In the mid-1880s, if one were to compare the City of Pittsburgh to the parcel of land that lay on the northern banks of the Allegheny River, one could not help but notice the difference.
While the area which is now Aspinwall was quiet country, primarily owned by the descendants of James Ross, Pittsburgh, just seven miles away, was rapidly becoming a busy industrial center. Bessemer Steel Company, Union Switch and Signal, H.G. Frick Coke Company, Jones and Laughlin Limited, Westinghouse Electric Company, Pittsburgh Reduction Company (the first aluminum producing company), and Oliver Iron and Steel Company were all in operation by 1890. Pittsburgh also had street cars, the inclines and department stores. The population of Pittsburgh itself was 238,617; of neighboring Allegheny City (across the river) 105,287.
In order to escape the dirt, noise and confusion of the big city scene, some farsighted individuals took a long look at the pastoral area just a few miles up the Allegheny River. Henry Warner, the superintendent of the Allegheny County Workhouse, conceived the idea of a residential community along the bank of the river.
Warner traveled to New York, discussed the matter with Mrs. George (Annie) Aspinwall, and purchased 155 acres from her. When the Aspinwall Land Company was formed in 1890 he became its first president. Pittsburgh residents, mostly upper middle class, purchased lots from among the 60 available for home sites, and Henry Warner's dream started to become reality.
Records show that by 1890, the little town had approximately 400 residents. Many of these residents were young couples with children - - a nucleus for a growing town. The need for a school became apparent. Although a school was in existence, it obviously could not handle the increasing population. As the new development grew, it meant that increasing pressure was placed on the existing government of O'Hara Township to provide the necessary services to the residents of this rapidly growing area. By 1892 it was apparent that O'Hara Township would have difficulty meeting some of the new population's needs. Accordingly a group of forty residents, men and women alike, signed a petition requesting incorporation as "The Borough of Aspinwall, a self- governing unit."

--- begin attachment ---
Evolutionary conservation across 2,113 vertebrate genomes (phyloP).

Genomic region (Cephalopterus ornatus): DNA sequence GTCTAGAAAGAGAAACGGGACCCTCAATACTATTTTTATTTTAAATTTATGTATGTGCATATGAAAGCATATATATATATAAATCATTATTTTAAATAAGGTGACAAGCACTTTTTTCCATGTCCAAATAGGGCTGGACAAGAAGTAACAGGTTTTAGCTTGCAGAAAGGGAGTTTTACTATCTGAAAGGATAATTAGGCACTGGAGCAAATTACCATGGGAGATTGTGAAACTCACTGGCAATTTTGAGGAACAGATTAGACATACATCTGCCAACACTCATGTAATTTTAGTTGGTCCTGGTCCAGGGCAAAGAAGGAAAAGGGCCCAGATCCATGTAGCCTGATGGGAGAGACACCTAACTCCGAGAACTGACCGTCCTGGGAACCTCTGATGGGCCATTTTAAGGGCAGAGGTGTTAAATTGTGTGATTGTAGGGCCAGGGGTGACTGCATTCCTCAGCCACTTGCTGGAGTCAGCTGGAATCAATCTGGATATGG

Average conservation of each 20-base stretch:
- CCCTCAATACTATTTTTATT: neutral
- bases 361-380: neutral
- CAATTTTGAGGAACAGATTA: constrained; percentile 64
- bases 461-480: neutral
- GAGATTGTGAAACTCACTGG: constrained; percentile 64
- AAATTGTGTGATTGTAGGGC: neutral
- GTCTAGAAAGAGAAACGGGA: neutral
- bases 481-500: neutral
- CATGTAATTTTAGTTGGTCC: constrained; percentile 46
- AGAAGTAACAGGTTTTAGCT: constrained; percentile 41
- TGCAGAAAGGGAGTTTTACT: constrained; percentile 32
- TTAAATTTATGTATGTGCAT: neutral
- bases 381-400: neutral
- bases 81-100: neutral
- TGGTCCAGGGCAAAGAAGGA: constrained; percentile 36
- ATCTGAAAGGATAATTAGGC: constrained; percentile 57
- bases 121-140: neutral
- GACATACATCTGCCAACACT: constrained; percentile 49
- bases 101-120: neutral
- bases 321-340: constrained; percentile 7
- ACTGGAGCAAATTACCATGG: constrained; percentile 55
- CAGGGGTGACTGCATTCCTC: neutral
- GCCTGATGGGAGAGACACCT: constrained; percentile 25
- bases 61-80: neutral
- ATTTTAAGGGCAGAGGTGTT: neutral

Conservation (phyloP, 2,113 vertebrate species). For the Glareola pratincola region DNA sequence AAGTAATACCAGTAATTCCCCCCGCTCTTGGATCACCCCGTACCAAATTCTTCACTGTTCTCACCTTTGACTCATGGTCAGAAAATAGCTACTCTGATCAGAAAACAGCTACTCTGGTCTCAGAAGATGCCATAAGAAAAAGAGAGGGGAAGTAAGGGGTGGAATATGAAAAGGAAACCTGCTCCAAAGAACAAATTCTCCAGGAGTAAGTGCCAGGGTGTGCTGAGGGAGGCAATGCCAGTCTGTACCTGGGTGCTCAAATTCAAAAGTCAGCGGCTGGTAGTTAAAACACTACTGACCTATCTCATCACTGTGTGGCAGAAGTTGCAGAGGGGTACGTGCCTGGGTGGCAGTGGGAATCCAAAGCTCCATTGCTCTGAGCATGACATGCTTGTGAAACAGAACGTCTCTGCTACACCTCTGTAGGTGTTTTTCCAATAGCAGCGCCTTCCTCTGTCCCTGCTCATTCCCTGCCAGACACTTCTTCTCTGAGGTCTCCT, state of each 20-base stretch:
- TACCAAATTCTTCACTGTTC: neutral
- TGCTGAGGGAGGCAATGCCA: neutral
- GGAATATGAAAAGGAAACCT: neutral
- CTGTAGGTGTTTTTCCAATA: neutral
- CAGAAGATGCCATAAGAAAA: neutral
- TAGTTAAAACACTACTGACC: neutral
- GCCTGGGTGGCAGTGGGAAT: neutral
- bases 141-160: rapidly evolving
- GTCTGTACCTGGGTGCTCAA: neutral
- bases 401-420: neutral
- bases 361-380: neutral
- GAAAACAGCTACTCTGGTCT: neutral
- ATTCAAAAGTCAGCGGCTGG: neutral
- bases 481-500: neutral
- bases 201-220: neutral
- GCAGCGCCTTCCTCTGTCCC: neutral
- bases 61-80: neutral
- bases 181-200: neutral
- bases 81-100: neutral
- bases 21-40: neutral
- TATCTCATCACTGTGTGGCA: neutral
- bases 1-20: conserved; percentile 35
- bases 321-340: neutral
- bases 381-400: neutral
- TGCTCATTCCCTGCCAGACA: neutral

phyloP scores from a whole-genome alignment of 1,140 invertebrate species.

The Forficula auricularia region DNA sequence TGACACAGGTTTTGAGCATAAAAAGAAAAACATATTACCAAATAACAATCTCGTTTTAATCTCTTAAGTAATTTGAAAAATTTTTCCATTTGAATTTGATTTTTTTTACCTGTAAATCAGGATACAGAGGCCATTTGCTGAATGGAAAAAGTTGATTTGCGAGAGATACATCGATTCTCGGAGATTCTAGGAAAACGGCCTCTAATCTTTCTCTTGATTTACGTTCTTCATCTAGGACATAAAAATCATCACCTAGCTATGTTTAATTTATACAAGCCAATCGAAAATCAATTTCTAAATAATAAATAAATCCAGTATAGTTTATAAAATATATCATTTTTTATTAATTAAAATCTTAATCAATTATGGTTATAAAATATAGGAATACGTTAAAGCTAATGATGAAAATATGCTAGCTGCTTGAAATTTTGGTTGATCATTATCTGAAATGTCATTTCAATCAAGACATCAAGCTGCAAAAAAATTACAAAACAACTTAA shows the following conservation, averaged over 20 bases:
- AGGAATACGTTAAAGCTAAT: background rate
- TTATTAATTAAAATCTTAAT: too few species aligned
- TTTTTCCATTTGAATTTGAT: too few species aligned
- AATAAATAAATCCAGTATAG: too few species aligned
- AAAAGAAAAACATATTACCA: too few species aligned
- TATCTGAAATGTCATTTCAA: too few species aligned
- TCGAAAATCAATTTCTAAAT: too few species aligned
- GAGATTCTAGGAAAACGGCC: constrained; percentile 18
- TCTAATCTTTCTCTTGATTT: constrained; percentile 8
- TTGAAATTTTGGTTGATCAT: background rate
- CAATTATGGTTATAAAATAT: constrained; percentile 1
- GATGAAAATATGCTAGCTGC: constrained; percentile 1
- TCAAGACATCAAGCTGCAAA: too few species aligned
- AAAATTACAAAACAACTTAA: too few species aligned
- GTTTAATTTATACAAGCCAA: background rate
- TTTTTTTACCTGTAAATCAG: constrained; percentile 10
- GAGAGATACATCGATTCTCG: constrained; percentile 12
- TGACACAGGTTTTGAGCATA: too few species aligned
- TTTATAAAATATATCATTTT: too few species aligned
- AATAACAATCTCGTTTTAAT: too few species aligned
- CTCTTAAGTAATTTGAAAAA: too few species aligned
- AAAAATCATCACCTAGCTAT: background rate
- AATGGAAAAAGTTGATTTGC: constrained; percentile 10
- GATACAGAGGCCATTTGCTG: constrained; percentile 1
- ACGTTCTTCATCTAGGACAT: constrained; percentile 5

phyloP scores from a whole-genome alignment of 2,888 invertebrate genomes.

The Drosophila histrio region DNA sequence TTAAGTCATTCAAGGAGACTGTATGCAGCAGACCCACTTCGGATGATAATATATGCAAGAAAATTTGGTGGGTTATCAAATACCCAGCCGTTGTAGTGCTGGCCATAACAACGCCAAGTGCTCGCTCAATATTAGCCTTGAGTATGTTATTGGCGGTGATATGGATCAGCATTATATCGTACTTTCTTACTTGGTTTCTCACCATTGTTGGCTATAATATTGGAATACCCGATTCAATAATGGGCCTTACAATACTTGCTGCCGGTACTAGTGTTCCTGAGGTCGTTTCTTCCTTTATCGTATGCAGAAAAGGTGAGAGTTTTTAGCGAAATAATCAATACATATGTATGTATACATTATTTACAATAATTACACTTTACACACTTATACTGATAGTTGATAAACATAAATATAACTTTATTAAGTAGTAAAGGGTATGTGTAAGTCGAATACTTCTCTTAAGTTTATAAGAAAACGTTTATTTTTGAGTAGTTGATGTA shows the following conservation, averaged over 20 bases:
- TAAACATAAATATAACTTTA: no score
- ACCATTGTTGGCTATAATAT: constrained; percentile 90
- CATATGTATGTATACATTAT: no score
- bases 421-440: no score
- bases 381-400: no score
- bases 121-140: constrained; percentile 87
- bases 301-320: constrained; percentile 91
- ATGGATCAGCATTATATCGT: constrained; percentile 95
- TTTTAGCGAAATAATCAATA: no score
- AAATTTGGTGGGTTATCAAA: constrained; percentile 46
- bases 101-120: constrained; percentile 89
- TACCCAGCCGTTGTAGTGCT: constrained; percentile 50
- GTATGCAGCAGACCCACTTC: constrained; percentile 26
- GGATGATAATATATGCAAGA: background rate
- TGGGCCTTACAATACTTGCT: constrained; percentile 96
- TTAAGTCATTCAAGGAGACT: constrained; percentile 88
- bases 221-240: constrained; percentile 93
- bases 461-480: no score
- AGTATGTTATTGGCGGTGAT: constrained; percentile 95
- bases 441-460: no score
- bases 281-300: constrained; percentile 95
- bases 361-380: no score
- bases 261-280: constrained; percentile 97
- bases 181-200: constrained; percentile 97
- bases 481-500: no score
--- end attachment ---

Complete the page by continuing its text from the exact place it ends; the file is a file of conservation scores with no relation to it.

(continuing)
Rachel L. Cook, in her Borough of Aspinwall Historical Book for the 75th anniversary of the Borough, describes the actual incorporation process as follows: "Forty resident citizens within the limits of said proposed Borough, all of them free holders therein, signed the petition which Clifton H. Beach presented to the Court on July 25, 1892. As they appeared on the petition, the signers were Louis Walser, W.R. Hastings, Henry Warner, Sarah E. Marshall, Clifton H. Beach, Anna M. Black, C.H. Love, J.L. Love, Samuel Doubt, Cyrus A. Keck, Mrs. Laura Watkins, W.C. Scott, Mrs A.M.E. Scott, H.A. Stout, W.R. Smith, Mrs. Nellie L.R. Armstrong, Mrs. Charlotte Y. Cowan, Annie K. Hall, George Robinsteen, Martha B. Beach, William McMorran, William M. Campbell, James Patton, Richard Harris, R.H. Love, Lizzie Creese, Ella Creese, Nannie Emrick, Margaret Emrick, William B. McNeely, R.A. McDonald, Lizzie FIhy, Mary A. Miller, Chester Robie, Lizzie M. Bowman, Sarah J. Love, Grant Darby, William H. Boyle, Samuel Lindsay and Charles A. Gernn."
On December 28, 1892, the Borough of Aspinwall officially became incorporated.
Next . . . The Early Years, 1893 - 1920